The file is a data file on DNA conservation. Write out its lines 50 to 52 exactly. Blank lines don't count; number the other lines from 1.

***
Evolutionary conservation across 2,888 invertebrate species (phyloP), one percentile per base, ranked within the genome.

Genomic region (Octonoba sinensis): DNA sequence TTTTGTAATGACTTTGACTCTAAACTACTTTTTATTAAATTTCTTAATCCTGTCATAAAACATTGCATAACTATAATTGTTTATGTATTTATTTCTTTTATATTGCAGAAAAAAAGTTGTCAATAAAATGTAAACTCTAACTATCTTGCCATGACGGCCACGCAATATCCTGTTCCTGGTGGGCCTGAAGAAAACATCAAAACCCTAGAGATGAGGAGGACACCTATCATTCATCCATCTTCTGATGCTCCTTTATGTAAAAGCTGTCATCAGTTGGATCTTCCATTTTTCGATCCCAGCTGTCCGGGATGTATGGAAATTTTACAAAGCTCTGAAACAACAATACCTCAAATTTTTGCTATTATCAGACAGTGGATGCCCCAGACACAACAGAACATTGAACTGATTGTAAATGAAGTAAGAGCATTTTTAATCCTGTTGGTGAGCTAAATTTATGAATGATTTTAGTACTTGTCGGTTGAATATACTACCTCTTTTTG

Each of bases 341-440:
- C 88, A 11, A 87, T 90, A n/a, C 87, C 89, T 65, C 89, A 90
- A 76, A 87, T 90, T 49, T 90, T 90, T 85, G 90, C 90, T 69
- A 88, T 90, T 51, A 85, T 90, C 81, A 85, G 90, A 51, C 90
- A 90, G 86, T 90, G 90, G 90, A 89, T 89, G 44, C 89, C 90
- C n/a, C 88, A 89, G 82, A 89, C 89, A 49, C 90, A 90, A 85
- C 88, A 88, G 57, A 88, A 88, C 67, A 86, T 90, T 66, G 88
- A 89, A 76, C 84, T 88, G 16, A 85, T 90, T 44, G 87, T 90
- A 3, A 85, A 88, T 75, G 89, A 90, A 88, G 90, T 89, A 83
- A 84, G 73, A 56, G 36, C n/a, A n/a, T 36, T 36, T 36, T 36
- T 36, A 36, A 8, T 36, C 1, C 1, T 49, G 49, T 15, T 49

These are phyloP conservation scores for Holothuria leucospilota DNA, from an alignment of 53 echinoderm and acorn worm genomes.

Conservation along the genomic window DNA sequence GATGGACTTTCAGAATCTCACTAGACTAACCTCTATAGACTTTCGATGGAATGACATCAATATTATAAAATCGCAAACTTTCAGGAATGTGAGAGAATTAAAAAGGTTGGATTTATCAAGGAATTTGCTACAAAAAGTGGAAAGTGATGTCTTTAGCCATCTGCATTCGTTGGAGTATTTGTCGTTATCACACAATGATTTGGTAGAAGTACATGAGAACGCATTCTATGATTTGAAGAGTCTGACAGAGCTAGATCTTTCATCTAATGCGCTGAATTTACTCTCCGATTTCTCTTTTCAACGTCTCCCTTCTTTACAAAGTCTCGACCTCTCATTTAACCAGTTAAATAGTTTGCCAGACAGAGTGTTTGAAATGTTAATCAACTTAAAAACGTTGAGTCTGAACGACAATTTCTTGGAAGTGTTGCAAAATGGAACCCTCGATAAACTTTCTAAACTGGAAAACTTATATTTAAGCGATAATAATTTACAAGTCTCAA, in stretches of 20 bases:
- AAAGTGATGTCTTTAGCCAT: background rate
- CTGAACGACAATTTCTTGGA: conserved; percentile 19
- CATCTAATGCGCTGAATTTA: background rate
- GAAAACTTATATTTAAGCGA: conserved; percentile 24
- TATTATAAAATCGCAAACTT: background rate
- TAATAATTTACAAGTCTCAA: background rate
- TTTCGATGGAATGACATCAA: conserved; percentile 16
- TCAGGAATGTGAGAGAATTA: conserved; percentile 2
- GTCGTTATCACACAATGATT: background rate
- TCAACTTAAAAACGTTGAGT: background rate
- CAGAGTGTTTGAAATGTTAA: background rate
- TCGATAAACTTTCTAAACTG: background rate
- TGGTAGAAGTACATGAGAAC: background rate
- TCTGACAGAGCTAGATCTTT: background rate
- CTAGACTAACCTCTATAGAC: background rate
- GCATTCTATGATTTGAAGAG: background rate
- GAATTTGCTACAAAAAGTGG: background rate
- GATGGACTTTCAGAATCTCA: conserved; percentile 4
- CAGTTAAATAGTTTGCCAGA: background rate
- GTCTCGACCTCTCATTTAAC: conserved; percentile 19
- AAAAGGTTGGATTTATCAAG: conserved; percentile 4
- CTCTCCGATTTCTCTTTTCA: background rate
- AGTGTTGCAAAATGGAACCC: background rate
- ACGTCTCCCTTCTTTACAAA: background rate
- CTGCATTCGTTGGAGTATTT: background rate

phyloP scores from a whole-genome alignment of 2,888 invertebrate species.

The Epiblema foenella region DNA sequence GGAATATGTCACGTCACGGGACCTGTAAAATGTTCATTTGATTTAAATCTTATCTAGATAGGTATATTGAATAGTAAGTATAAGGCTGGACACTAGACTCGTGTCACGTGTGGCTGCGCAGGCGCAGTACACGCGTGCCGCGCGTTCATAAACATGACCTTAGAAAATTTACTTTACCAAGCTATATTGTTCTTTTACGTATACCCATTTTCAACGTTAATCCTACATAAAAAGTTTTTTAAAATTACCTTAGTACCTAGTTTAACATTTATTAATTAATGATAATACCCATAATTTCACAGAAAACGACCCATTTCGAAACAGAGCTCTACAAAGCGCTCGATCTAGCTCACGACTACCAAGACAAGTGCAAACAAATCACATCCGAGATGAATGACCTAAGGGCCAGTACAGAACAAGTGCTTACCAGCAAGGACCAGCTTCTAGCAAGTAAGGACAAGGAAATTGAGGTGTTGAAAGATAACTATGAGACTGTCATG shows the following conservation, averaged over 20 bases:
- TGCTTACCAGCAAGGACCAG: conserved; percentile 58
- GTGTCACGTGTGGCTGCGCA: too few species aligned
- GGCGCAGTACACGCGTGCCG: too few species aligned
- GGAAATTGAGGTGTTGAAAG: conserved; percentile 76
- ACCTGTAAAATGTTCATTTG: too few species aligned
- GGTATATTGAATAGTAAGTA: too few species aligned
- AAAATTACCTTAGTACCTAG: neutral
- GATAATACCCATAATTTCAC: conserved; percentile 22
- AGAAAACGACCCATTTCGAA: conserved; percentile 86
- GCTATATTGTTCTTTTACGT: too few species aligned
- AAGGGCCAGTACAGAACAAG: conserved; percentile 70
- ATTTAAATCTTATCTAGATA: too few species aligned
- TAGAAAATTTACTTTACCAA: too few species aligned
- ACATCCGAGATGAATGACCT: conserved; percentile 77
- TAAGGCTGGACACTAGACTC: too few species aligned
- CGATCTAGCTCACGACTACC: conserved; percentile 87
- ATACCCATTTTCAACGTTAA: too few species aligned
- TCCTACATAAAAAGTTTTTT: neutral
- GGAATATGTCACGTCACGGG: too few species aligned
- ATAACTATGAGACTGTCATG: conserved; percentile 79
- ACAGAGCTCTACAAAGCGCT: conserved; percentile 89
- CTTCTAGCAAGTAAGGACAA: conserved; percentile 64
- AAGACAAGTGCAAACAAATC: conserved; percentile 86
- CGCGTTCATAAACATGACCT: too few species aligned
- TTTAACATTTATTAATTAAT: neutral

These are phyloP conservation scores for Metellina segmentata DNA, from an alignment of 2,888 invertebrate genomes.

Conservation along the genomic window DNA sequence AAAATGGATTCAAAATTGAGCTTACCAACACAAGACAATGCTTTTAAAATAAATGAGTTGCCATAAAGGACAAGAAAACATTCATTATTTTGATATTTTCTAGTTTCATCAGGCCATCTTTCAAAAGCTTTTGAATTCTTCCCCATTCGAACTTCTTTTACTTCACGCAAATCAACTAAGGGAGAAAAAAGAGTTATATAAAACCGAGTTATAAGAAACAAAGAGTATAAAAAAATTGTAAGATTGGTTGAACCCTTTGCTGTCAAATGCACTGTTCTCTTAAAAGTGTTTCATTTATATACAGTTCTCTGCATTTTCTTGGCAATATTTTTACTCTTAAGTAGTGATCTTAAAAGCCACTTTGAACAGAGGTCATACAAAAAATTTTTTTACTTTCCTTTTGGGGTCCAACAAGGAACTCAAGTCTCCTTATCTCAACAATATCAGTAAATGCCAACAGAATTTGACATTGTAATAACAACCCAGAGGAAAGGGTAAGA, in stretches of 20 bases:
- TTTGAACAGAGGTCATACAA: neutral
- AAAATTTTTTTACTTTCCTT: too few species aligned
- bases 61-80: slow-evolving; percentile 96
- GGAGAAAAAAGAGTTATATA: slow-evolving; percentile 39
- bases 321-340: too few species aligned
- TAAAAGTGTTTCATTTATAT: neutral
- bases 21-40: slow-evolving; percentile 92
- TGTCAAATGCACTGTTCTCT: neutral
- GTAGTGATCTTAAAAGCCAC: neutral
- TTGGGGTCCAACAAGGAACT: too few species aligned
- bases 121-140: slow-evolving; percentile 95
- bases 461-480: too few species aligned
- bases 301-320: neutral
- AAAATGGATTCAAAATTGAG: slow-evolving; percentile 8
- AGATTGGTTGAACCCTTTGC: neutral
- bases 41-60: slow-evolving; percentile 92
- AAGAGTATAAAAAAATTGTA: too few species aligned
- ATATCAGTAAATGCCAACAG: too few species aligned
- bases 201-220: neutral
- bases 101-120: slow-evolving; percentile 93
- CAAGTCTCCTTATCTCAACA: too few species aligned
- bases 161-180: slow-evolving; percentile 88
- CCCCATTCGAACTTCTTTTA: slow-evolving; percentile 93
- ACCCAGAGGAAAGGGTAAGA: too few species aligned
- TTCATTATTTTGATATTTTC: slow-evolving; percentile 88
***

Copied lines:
- GATAATACCCATAATTTCAC: conserved; percentile 22
- AGAAAACGACCCATTTCGAA: conserved; percentile 86
- GCTATATTGTTCTTTTACGT: too few species aligned